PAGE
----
• H04N1/32309Methods relating to embedding, encoding, decoding, detection or retrieval operations in colour image data
    • HELECTRICITY
    • H04ELECTRIC COMMUNICATION TECHNIQUE
    • H04NPICTORIAL COMMUNICATION, e.g. TELEVISION
    • H04N2201/00Indexing scheme relating to scanning, transmission or reproduction of documents or the like, and to details thereof
    • H04N2201/32Circuits or arrangements for control or supervision between transmitter and receiver or between image input and image output device
    • H04N2201/3201Display, printing, storage or transmission of additional information, e.g. ID code, date and time or title
    • H04N2201/3225Display, printing, storage or transmission of additional information, e.g. ID code, date and time or title of data relating to an image, a page or a document
    • H04N2201/3226Display, printing, storage or transmission of additional information, e.g. ID code, date and time or title of data relating to an image, a page or a document of identification information or the like, e.g. ID code, index, title, part of an image, reduced-size image
    • HELECTRICITY
    • H04ELECTRIC COMMUNICATION TECHNIQUE
    • H04NPICTORIAL COMMUNICATION, e.g. TELEVISION
    • H04N2201/00Indexing scheme relating to scanning, transmission or reproduction of documents or the like, and to details thereof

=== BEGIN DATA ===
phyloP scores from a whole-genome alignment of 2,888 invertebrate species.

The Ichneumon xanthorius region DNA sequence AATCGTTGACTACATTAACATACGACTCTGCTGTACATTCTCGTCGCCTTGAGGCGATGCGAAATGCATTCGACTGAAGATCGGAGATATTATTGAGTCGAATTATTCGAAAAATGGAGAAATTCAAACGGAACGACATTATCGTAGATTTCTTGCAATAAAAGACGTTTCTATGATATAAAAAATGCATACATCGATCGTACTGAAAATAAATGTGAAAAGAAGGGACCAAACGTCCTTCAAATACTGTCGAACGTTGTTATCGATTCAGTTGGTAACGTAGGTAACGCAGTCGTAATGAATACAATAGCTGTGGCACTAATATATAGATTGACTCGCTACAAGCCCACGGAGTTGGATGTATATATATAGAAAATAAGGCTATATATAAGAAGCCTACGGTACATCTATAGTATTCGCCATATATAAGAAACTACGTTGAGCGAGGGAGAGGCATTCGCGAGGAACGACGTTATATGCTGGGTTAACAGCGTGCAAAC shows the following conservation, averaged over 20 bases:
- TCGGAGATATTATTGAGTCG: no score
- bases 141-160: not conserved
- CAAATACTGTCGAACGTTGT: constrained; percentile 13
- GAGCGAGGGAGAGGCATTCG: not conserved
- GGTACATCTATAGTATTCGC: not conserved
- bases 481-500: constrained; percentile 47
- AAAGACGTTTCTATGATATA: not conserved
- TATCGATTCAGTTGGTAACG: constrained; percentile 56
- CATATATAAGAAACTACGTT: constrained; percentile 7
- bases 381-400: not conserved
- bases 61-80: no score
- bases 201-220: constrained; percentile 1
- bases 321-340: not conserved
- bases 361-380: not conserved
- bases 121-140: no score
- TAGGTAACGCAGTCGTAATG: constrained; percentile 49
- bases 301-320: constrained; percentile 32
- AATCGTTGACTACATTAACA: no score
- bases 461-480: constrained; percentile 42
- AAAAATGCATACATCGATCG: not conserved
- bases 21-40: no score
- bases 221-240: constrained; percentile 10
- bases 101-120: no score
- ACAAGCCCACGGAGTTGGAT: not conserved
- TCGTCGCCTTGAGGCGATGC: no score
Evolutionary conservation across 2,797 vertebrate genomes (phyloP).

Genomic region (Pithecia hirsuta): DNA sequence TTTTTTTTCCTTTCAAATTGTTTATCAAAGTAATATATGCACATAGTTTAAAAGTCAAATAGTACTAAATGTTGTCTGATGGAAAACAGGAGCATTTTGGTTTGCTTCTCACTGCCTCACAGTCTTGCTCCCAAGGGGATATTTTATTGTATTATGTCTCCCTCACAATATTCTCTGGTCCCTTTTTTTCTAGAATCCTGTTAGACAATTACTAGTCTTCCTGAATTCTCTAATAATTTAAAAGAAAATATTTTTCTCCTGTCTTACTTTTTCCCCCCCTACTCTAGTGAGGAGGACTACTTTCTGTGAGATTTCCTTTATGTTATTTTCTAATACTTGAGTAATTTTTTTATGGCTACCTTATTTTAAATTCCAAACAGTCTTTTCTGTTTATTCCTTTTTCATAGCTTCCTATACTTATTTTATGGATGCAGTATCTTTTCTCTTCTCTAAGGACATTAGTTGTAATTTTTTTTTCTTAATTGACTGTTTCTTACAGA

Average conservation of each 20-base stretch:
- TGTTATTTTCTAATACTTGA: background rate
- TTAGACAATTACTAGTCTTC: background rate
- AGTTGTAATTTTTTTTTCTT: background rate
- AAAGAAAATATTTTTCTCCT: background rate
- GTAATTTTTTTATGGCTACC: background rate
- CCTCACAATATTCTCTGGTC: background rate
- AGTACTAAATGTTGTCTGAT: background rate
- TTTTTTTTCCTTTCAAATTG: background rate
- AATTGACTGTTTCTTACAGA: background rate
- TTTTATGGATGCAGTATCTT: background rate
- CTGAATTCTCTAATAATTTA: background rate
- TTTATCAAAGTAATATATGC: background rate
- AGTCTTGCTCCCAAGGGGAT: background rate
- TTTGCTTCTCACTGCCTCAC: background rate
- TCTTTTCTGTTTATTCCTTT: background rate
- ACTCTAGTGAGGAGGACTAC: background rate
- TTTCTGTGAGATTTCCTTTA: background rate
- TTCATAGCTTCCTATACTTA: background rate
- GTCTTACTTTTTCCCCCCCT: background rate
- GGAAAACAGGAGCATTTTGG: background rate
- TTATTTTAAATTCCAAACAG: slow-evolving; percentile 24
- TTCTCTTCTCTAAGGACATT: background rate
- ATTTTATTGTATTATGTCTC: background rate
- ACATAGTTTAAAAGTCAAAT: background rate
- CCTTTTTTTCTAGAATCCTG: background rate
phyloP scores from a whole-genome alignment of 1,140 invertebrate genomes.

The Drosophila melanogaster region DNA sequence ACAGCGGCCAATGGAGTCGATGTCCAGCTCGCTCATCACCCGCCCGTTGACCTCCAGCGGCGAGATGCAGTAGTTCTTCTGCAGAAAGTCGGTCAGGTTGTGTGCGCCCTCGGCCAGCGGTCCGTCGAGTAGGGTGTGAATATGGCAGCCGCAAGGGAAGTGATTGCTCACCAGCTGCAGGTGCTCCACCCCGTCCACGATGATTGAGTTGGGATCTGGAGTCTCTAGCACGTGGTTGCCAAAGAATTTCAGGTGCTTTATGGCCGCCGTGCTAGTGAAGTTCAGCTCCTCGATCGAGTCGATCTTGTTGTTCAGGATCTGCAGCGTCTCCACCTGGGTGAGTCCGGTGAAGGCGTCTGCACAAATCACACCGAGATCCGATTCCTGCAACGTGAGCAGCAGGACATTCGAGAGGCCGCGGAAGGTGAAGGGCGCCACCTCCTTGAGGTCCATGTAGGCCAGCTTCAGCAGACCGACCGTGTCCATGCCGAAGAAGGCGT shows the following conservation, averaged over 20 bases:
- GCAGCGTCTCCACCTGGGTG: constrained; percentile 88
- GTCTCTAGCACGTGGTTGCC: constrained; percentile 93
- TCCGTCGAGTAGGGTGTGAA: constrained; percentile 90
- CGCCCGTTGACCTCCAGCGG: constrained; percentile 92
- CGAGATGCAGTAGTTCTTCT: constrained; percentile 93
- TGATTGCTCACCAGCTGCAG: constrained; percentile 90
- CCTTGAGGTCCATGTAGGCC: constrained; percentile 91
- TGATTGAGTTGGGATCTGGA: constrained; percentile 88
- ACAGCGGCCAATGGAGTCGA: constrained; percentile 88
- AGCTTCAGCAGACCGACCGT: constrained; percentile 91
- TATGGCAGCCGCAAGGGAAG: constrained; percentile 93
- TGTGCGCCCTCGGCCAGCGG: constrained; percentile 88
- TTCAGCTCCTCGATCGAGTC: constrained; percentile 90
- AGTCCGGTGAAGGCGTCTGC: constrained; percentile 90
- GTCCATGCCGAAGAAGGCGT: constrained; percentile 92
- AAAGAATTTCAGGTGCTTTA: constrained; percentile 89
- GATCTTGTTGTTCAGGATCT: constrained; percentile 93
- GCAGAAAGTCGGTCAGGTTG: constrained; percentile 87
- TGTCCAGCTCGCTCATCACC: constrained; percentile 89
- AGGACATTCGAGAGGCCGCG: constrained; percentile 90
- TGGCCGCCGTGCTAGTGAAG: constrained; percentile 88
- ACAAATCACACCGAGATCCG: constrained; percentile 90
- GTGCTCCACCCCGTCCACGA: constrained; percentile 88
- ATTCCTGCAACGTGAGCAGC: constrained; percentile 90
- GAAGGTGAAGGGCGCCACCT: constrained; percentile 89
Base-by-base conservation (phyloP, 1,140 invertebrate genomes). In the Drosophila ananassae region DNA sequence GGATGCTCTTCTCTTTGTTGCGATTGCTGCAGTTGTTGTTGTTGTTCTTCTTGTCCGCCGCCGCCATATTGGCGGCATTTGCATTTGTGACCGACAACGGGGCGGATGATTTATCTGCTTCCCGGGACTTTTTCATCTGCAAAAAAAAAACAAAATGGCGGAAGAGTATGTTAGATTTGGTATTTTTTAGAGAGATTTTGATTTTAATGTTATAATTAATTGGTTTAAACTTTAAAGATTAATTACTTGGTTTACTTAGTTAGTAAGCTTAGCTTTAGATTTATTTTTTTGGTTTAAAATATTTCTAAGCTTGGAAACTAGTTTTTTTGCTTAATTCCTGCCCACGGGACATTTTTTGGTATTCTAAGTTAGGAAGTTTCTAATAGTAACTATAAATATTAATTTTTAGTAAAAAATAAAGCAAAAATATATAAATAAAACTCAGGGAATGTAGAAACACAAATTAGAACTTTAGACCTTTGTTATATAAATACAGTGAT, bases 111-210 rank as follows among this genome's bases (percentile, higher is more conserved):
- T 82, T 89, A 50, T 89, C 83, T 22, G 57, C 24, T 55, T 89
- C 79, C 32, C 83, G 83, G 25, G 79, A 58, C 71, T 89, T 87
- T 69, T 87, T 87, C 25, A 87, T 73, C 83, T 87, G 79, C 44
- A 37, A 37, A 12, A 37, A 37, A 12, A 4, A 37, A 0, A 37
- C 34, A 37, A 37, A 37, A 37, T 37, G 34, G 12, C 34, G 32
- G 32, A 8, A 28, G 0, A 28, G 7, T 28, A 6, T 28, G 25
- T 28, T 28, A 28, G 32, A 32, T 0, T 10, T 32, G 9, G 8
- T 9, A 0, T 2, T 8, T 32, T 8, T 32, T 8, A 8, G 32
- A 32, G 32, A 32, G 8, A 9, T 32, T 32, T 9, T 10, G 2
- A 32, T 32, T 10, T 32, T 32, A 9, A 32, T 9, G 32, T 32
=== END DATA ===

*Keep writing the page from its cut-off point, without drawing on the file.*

• H04N2201/32Circuits or arrangements for control or supervision between transmitter and receiver or between image input and image output device
    • H04N2201/3201Display, printing, storage or transmission of additional information, e.g. ID code, date and time or title
    • H04N2201/3225Display, printing, storage or transmission of additional information, e.g. ID code, date and time or title of data relating to an image, a page or a document
    • H04N2201/3232Display, printing, storage or transmission of additional information, e.g. ID code, date and time or title of data relating to an image, a page or a document of a page, copy or picture number
    • HELECTRICITY
    • H04ELECTRIC COMMUNICATION TECHNIQUE
    • H04NPICTORIAL COMMUNICATION, e.g. TELEVISION
    • H04N2201/00Indexing scheme relating to scanning, transmission or reproduction of documents or the like, and to details thereof
    • H04N2201/32Circuits or arrangements for control or supervision between transmitter and receiver or between image input and image output device
    • H04N2201/3201Display, printing, storage or transmission of additional information, e.g. ID code, date and time or title